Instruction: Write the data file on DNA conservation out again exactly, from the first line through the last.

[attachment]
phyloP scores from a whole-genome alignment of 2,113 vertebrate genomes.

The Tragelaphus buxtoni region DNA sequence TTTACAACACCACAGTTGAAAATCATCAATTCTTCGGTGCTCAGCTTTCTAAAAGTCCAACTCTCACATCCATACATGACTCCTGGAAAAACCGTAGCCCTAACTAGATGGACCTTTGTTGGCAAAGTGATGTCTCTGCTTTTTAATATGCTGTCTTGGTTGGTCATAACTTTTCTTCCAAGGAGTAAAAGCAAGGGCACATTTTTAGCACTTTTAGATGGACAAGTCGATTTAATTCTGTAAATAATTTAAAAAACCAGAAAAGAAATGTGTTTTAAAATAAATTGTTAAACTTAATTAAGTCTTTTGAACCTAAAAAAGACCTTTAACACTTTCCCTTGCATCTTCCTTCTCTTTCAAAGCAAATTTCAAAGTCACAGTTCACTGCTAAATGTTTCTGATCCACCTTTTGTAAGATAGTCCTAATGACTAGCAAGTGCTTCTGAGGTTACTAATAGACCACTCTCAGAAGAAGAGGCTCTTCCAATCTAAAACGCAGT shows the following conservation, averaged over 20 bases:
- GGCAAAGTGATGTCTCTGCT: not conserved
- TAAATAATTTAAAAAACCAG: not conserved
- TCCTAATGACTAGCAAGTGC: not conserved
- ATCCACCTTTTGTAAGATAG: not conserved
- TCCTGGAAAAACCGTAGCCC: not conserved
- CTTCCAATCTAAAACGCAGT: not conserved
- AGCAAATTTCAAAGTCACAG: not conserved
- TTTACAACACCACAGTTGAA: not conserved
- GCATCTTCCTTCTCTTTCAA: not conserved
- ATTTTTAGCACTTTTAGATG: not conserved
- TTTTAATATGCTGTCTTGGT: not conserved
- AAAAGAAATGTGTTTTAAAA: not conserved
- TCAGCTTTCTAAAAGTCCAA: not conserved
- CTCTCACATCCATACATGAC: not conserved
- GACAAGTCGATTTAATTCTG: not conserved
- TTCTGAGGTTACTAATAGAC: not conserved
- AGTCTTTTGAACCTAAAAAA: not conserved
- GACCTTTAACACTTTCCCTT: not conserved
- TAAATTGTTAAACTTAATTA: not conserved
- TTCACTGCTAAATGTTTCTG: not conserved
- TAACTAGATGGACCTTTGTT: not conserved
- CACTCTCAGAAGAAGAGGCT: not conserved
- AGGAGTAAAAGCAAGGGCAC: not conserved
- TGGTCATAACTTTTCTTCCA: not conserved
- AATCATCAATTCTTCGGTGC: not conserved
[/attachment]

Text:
phyloP scores from a whole-genome alignment of 2,113 vertebrate genomes.

The Tragelaphus buxtoni region DNA sequence TTTACAACACCACAGTTGAAAATCATCAATTCTTCGGTGCTCAGCTTTCTAAAAGTCCAACTCTCACATCCATACATGACTCCTGGAAAAACCGTAGCCCTAACTAGATGGACCTTTGTTGGCAAAGTGATGTCTCTGCTTTTTAATATGCTGTCTTGGTTGGTCATAACTTTTCTTCCAAGGAGTAAAAGCAAGGGCACATTTTTAGCACTTTTAGATGGACAAGTCGATTTAATTCTGTAAATAATTTAAAAAACCAGAAAAGAAATGTGTTTTAAAATAAATTGTTAAACTTAATTAAGTCTTTTGAACCTAAAAAAGACCTTTAACACTTTCCCTTGCATCTTCCTTCTCTTTCAAAGCAAATTTCAAAGTCACAGTTCACTGCTAAATGTTTCTGATCCACCTTTTGTAAGATAGTCCTAATGACTAGCAAGTGCTTCTGAGGTTACTAATAGACCACTCTCAGAAGAAGAGGCTCTTCCAATCTAAAACGCAGT shows the following conservation, averaged over 20 bases:
- GGCAAAGTGATGTCTCTGCT: not conserved
- TAAATAATTTAAAAAACCAG: not conserved
- TCCTAATGACTAGCAAGTGC: not conserved
- ATCCACCTTTTGTAAGATAG: not conserved
- TCCTGGAAAAACCGTAGCCC: not conserved
- CTTCCAATCTAAAACGCAGT: not conserved
- AGCAAATTTCAAAGTCACAG: not conserved
- TTTACAACACCACAGTTGAA: not conserved
- GCATCTTCCTTCTCTTTCAA: not conserved
- ATTTTTAGCACTTTTAGATG: not conserved
- TTTTAATATGCTGTCTTGGT: not conserved
- AAAAGAAATGTGTTTTAAAA: not conserved
- TCAGCTTTCTAAAAGTCCAA: not conserved
- CTCTCACATCCATACATGAC: not conserved
- GACAAGTCGATTTAATTCTG: not conserved
- TTCTGAGGTTACTAATAGAC: not conserved
- AGTCTTTTGAACCTAAAAAA: not conserved
- GACCTTTAACACTTTCCCTT: not conserved
- TAAATTGTTAAACTTAATTA: not conserved
- TTCACTGCTAAATGTTTCTG: not conserved
- TAACTAGATGGACCTTTGTT: not conserved
- CACTCTCAGAAGAAGAGGCT: not conserved
- AGGAGTAAAAGCAAGGGCAC: not conserved
- TGGTCATAACTTTTCTTCCA: not conserved
- AATCATCAATTCTTCGGTGC: not conserved